Centennial FFA members Andrew Cast, Mitchell Heine, Brayden Haberman and Brady Fehlhafer release pheasants after raising them for eight weeks this spring.

What began as a simple FFA project for Centennial students has evolved into a multi-faceted educational experience.

The chapter raised a nye of pheasants for the second year in 2015, keeping them from the day they hatched until they could fly away.

Chapter adviser and ag teacher Arne Anderson said the chicks came from Swanson Hunting Farm in Niobrara. They received the birds live, because Anderson said projects like this usually only have a 60 to 65 percent hatch rate.

“We’ll probably hatch some pheasants and some quail eventually,” he said.

The chapter started with 102 chicks in 2015, and released 98 of them at the end of the project. The year before, they started with 104 and ended with 92, so Anderson was thankful for the better turnout the second time around.

Anderson said he had hoped to start raising pheasants four or five years ago, but the process was more complicated than he thought.

“We had to get a captive game permit from Nebraska Game and Parks. They came out and inspected our shop and where we planned to keep them,” he said.

Before the birds arrived, Anderson and his students spent five days preparing a habitat for the chicks. They used red heat lamps, monitoring the temperature and adjusting their distance from the tank the birds would be in.

They disinfected everything the birds would be near, laid down woodchips for bedding, covered the bedding with a sheet to make it more comfortable, and set out food and water dishes.

Anderson said they learned a lot about pheasant habitats and their eating and drinking habits.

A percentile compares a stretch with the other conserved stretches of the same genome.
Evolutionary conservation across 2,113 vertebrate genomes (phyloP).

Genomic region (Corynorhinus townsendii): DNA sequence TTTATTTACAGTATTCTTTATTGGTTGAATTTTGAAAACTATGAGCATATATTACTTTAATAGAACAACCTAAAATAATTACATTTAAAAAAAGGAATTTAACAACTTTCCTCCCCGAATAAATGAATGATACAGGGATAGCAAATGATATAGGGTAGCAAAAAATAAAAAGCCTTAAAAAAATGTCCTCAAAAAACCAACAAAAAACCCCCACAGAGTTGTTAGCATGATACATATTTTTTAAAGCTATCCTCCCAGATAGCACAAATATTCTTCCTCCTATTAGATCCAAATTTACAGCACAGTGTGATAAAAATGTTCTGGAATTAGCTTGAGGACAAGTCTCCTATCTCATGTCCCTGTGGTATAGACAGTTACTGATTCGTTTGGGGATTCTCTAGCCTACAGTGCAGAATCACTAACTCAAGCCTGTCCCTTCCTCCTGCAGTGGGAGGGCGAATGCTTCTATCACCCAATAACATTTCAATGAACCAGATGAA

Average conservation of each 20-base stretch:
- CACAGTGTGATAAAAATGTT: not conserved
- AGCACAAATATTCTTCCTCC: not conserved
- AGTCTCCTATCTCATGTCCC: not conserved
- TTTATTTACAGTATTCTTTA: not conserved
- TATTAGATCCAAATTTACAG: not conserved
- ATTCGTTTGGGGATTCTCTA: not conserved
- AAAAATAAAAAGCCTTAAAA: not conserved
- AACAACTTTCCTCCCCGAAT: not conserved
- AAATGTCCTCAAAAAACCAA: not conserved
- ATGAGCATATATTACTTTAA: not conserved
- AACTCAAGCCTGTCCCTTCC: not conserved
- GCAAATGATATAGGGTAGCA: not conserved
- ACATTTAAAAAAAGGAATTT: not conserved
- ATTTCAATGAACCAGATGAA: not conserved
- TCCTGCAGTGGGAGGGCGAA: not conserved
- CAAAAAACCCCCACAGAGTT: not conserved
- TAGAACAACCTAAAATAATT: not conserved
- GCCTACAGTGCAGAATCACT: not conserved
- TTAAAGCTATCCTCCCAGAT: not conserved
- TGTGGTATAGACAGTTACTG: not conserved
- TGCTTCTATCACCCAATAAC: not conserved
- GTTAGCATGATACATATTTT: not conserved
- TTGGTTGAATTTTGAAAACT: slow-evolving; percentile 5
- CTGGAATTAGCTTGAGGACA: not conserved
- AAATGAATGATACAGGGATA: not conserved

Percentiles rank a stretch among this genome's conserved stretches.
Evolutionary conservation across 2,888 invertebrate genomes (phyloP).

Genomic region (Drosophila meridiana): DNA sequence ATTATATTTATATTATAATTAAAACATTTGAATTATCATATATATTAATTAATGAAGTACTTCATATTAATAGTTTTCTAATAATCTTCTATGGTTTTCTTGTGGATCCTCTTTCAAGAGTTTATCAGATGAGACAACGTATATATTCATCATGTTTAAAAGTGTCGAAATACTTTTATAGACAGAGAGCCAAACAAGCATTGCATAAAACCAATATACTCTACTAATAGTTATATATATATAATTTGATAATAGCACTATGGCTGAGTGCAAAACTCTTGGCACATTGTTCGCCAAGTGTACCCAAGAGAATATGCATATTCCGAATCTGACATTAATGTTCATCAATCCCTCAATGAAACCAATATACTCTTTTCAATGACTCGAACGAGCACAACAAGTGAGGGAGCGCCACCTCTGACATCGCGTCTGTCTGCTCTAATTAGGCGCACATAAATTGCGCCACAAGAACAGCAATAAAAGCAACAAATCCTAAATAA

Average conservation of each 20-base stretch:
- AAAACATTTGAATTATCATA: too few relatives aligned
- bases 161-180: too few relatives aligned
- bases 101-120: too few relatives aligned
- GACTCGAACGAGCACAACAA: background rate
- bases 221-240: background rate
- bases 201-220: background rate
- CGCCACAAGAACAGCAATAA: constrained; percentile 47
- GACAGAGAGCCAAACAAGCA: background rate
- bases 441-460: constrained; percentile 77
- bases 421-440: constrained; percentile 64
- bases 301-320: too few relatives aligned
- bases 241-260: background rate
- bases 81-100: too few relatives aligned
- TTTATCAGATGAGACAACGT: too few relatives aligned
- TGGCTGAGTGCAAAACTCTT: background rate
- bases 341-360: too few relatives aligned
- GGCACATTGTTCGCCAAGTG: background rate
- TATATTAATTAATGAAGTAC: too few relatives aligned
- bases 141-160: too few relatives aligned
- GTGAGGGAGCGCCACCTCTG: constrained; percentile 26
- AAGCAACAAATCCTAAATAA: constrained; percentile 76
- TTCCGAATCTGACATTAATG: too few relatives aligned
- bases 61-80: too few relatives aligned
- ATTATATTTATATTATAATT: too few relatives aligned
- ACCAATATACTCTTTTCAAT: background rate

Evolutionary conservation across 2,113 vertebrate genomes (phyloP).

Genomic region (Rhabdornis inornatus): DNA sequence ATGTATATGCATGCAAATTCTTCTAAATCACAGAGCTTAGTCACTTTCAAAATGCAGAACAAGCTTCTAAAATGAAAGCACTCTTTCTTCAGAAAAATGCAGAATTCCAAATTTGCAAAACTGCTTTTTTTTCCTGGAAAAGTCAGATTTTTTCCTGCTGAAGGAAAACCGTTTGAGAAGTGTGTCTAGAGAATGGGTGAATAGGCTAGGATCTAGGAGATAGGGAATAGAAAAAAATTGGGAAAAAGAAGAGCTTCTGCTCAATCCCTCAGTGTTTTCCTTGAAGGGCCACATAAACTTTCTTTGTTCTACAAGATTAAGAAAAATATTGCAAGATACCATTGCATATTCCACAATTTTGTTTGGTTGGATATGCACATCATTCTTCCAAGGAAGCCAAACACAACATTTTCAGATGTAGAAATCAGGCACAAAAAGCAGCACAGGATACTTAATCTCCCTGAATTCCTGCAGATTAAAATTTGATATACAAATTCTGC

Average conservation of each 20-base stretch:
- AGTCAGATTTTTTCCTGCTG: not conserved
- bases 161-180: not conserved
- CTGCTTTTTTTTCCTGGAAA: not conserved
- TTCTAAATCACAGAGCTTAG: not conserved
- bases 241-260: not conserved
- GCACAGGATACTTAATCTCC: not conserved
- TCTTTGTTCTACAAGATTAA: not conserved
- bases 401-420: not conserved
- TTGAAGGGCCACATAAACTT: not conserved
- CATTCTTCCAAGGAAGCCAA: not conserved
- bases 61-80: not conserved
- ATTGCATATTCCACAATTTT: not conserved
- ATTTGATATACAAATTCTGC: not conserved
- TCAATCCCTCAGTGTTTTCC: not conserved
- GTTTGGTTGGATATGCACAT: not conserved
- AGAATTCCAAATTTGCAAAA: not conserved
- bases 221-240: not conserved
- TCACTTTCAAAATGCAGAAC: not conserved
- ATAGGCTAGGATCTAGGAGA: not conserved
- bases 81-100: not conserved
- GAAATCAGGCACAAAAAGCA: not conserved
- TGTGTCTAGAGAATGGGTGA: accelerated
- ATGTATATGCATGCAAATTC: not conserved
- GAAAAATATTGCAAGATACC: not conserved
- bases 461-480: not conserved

“We put nuts (the hardware) in their water and food dishes,” he said. “In nature, they see the sun reflecting off the dew on leaves and they peck at it. That’s how they drink.”

Students also learned to put rocks around the water dishes so the birds couldn’t fall in and drown.

When the birds arrived, Anderson and his students spent the first week monitoring their temperature and development. When the chicks reached a week old, the students lowered the temperature of their environment and watched their behavior.

“If they’re quiet, everything’s good. If they’re noisy, something’s wrong,” Anderson said.

The birds’ tank was covered in netting five to six feet tall to keep the birds from flying out.

Students Andrew Cast and Kyle Pankoke built a shed especially for the pheasants, to give them a nesting area away from predators.

When they reached three weeks old, students released the pheasants into nearby areas with native grasses where they could chase their own food – bugs.

“You listen, hope to see them, check around for them,” Anderson said, adding that the students kept track of the birds and how many were still around.

“It’s amazing at seven or eight weeks, we release them and they fly,” he said.

But the project wasn’t over after the birds flew away.

Anderson said students used what they learned from the pheasants in other aspects of their ag education.

“They learn about the history of the pheasant, but more importantly the habitat, what grasses and weeds are important. They ID water fowl, ID plants, do water testing,” he said.

Anderson said pheasant and quail numbers have been low in recent years because crop prices have led to farmers turning much of their habitat into farmland. The birds are starting to make a comeback, though.

“It’s just making (students) aware. Telling them, ‘You’re the generation that has to start bringing this habitat back,’” he said.

Students became aware of the avian flu that recently wiped out millions of chickens, because it could have affected the pheasants if they came in contact with the disease.

“We always want them to see both sides of the issue. The pheasant thing is cool, but it has opened us up to so many other things,” Anderson said.

The chapter was one of three featured in “Successful Farming” magazine in August for their pheasant and natural resources project.

Anderson took several students on a trip this past summer to the Swanson Hunting Farm in Niobrara for a retreat, giving them the chance to experience new outdoor activities.

“Some, I swear they’re born outside. Others, they’ve never had the chance to fish or shoot blue rock,” Anderson said. “Most of them have never seen anything like Niobrara.”

One goal of the retreat and projects like raising pheasants is to expose students to potential career paths in the ag industry.

“Maybe we’ll trip their trigger on something they haven’t thought about,” Anderson said.

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